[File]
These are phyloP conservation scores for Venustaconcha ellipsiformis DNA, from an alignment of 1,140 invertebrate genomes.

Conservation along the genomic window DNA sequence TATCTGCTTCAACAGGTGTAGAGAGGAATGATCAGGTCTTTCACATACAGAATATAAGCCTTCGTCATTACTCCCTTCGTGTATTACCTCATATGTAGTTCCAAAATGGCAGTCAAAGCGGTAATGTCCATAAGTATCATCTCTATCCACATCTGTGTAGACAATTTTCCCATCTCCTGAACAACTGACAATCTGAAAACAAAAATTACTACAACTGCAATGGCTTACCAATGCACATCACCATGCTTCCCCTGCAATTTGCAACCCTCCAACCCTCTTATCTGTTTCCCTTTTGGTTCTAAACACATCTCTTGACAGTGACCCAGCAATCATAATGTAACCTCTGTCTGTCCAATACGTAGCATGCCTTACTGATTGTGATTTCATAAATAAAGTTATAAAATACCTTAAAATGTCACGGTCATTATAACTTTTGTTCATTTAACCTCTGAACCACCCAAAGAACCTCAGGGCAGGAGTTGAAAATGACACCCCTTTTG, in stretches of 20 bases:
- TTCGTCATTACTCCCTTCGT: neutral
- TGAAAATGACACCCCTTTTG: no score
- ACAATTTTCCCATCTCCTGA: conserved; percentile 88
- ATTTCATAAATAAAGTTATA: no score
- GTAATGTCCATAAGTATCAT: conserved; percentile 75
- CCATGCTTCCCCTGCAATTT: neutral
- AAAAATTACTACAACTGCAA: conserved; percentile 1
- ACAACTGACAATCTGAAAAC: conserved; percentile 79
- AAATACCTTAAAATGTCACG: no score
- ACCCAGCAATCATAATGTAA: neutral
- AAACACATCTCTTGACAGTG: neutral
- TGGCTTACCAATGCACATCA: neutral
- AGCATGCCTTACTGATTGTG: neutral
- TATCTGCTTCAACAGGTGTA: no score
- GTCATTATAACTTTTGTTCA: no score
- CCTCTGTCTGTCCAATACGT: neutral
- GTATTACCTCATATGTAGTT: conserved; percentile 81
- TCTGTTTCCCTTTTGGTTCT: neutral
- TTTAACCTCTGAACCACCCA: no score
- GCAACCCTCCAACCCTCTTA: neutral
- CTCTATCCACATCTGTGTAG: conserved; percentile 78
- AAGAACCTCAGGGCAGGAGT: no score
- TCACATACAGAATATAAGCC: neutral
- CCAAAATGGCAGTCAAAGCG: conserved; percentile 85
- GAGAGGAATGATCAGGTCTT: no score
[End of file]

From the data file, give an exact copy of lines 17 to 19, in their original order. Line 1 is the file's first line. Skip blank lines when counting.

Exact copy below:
- GTCATTATAACTTTTGTTCA: no score
- CCTCTGTCTGTCCAATACGT: neutral
- GTATTACCTCATATGTAGTT: conserved; percentile 81